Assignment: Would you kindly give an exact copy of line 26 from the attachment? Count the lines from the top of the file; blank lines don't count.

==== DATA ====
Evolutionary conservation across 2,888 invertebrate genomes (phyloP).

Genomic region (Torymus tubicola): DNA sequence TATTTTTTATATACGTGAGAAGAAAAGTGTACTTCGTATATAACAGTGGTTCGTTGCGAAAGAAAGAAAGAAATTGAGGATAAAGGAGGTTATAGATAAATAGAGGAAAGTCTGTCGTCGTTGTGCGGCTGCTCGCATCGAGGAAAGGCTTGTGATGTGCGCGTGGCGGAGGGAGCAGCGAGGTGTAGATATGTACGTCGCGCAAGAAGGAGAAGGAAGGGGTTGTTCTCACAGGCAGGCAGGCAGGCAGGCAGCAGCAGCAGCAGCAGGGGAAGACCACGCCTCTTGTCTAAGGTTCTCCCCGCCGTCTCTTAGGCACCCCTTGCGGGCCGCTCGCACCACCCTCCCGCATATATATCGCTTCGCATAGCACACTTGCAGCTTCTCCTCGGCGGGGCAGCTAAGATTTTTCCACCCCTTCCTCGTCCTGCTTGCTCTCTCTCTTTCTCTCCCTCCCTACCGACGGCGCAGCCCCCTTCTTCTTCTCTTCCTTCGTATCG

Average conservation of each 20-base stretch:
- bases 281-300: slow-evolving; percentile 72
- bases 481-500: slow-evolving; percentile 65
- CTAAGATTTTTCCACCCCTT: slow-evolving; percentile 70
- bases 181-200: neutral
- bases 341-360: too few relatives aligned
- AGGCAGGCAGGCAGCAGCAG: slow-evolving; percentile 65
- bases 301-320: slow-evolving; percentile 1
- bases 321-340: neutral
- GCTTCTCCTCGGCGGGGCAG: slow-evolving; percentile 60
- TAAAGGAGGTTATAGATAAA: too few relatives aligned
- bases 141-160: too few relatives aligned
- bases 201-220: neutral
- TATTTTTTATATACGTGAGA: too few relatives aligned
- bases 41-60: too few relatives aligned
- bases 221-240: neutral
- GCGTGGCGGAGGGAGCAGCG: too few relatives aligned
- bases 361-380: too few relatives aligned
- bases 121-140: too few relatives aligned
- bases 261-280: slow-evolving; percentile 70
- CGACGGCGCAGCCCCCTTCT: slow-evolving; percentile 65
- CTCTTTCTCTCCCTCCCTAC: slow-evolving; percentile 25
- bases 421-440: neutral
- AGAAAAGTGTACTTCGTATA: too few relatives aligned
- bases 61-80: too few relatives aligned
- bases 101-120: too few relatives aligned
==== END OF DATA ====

- AGAAAAGTGTACTTCGTATA: too few relatives aligned